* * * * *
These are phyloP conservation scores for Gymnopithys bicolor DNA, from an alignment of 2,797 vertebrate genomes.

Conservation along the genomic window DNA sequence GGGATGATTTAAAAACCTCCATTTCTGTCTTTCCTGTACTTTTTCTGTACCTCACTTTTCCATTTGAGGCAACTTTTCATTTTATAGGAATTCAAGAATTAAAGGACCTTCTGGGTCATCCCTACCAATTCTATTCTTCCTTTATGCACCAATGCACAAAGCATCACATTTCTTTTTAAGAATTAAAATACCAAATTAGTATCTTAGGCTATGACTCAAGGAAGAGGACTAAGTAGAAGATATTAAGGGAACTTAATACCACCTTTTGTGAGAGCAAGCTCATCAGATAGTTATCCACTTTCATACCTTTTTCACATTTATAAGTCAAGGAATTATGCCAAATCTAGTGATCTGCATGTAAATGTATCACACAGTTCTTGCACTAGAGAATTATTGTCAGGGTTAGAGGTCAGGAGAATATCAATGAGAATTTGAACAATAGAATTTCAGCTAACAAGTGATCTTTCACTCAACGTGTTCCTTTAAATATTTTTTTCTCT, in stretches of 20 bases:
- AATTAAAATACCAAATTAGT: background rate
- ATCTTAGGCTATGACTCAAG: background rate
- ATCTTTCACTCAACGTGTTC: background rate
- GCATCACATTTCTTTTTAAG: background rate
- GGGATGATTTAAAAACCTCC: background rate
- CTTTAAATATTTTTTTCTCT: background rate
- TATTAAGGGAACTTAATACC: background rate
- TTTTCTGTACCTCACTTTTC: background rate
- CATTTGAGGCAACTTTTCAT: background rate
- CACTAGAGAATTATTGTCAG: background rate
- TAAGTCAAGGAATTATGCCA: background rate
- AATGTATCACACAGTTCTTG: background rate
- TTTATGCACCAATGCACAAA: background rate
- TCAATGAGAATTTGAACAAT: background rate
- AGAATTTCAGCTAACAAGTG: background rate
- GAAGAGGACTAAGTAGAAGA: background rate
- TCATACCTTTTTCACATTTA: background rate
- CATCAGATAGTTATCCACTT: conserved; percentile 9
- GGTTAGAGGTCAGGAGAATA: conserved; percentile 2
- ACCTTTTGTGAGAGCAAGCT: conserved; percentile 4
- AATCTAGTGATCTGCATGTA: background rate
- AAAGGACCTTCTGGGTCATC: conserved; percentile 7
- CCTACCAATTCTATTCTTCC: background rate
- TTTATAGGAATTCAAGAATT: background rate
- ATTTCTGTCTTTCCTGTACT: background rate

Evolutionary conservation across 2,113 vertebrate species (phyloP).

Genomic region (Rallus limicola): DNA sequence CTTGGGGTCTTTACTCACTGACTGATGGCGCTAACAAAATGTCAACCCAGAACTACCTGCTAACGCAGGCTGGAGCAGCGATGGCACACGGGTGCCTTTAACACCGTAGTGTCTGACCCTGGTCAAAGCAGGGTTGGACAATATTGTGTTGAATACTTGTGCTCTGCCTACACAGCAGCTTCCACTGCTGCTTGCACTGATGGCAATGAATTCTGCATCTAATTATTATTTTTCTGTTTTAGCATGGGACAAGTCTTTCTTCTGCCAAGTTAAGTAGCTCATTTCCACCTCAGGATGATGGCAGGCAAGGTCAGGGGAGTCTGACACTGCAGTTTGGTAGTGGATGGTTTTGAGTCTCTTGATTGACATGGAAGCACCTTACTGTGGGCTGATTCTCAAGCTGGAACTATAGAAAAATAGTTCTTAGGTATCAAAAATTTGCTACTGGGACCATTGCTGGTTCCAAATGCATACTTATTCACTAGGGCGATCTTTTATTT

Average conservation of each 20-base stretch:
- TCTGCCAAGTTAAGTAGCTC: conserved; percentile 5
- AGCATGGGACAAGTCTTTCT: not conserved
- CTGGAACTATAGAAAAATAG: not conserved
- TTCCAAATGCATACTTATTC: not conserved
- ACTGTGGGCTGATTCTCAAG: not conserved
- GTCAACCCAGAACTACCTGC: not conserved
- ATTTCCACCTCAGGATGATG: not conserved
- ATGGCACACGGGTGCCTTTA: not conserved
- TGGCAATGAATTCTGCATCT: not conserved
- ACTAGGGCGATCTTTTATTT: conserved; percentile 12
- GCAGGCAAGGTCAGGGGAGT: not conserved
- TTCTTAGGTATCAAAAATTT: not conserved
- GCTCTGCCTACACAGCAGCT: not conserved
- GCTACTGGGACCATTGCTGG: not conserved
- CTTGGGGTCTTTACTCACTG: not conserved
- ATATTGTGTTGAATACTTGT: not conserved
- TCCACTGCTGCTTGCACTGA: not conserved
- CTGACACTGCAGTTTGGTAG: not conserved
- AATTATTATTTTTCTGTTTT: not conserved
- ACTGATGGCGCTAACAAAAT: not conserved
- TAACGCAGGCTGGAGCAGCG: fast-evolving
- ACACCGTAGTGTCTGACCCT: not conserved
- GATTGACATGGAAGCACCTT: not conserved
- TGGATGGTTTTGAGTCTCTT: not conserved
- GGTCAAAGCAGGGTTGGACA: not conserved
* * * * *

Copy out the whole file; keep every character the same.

These are phyloP conservation scores for Gymnopithys bicolor DNA, from an alignment of 2,797 vertebrate genomes.

Conservation along the genomic window DNA sequence GGGATGATTTAAAAACCTCCATTTCTGTCTTTCCTGTACTTTTTCTGTACCTCACTTTTCCATTTGAGGCAACTTTTCATTTTATAGGAATTCAAGAATTAAAGGACCTTCTGGGTCATCCCTACCAATTCTATTCTTCCTTTATGCACCAATGCACAAAGCATCACATTTCTTTTTAAGAATTAAAATACCAAATTAGTATCTTAGGCTATGACTCAAGGAAGAGGACTAAGTAGAAGATATTAAGGGAACTTAATACCACCTTTTGTGAGAGCAAGCTCATCAGATAGTTATCCACTTTCATACCTTTTTCACATTTATAAGTCAAGGAATTATGCCAAATCTAGTGATCTGCATGTAAATGTATCACACAGTTCTTGCACTAGAGAATTATTGTCAGGGTTAGAGGTCAGGAGAATATCAATGAGAATTTGAACAATAGAATTTCAGCTAACAAGTGATCTTTCACTCAACGTGTTCCTTTAAATATTTTTTTCTCT, in stretches of 20 bases:
- AATTAAAATACCAAATTAGT: background rate
- ATCTTAGGCTATGACTCAAG: background rate
- ATCTTTCACTCAACGTGTTC: background rate
- GCATCACATTTCTTTTTAAG: background rate
- GGGATGATTTAAAAACCTCC: background rate
- CTTTAAATATTTTTTTCTCT: background rate
- TATTAAGGGAACTTAATACC: background rate
- TTTTCTGTACCTCACTTTTC: background rate
- CATTTGAGGCAACTTTTCAT: background rate
- CACTAGAGAATTATTGTCAG: background rate
- TAAGTCAAGGAATTATGCCA: background rate
- AATGTATCACACAGTTCTTG: background rate
- TTTATGCACCAATGCACAAA: background rate
- TCAATGAGAATTTGAACAAT: background rate
- AGAATTTCAGCTAACAAGTG: background rate
- GAAGAGGACTAAGTAGAAGA: background rate
- TCATACCTTTTTCACATTTA: background rate
- CATCAGATAGTTATCCACTT: conserved; percentile 9
- GGTTAGAGGTCAGGAGAATA: conserved; percentile 2
- ACCTTTTGTGAGAGCAAGCT: conserved; percentile 4
- AATCTAGTGATCTGCATGTA: background rate
- AAAGGACCTTCTGGGTCATC: conserved; percentile 7
- CCTACCAATTCTATTCTTCC: background rate
- TTTATAGGAATTCAAGAATT: background rate
- ATTTCTGTCTTTCCTGTACT: background rate

Evolutionary conservation across 2,113 vertebrate species (phyloP).

Genomic region (Rallus limicola): DNA sequence CTTGGGGTCTTTACTCACTGACTGATGGCGCTAACAAAATGTCAACCCAGAACTACCTGCTAACGCAGGCTGGAGCAGCGATGGCACACGGGTGCCTTTAACACCGTAGTGTCTGACCCTGGTCAAAGCAGGGTTGGACAATATTGTGTTGAATACTTGTGCTCTGCCTACACAGCAGCTTCCACTGCTGCTTGCACTGATGGCAATGAATTCTGCATCTAATTATTATTTTTCTGTTTTAGCATGGGACAAGTCTTTCTTCTGCCAAGTTAAGTAGCTCATTTCCACCTCAGGATGATGGCAGGCAAGGTCAGGGGAGTCTGACACTGCAGTTTGGTAGTGGATGGTTTTGAGTCTCTTGATTGACATGGAAGCACCTTACTGTGGGCTGATTCTCAAGCTGGAACTATAGAAAAATAGTTCTTAGGTATCAAAAATTTGCTACTGGGACCATTGCTGGTTCCAAATGCATACTTATTCACTAGGGCGATCTTTTATTT

Average conservation of each 20-base stretch:
- TCTGCCAAGTTAAGTAGCTC: conserved; percentile 5
- AGCATGGGACAAGTCTTTCT: not conserved
- CTGGAACTATAGAAAAATAG: not conserved
- TTCCAAATGCATACTTATTC: not conserved
- ACTGTGGGCTGATTCTCAAG: not conserved
- GTCAACCCAGAACTACCTGC: not conserved
- ATTTCCACCTCAGGATGATG: not conserved
- ATGGCACACGGGTGCCTTTA: not conserved
- TGGCAATGAATTCTGCATCT: not conserved
- ACTAGGGCGATCTTTTATTT: conserved; percentile 12
- GCAGGCAAGGTCAGGGGAGT: not conserved
- TTCTTAGGTATCAAAAATTT: not conserved
- GCTCTGCCTACACAGCAGCT: not conserved
- GCTACTGGGACCATTGCTGG: not conserved
- CTTGGGGTCTTTACTCACTG: not conserved
- ATATTGTGTTGAATACTTGT: not conserved
- TCCACTGCTGCTTGCACTGA: not conserved
- CTGACACTGCAGTTTGGTAG: not conserved
- AATTATTATTTTTCTGTTTT: not conserved
- ACTGATGGCGCTAACAAAAT: not conserved
- TAACGCAGGCTGGAGCAGCG: fast-evolving
- ACACCGTAGTGTCTGACCCT: not conserved
- GATTGACATGGAAGCACCTT: not conserved
- TGGATGGTTTTGAGTCTCTT: not conserved
- GGTCAAAGCAGGGTTGGACA: not conserved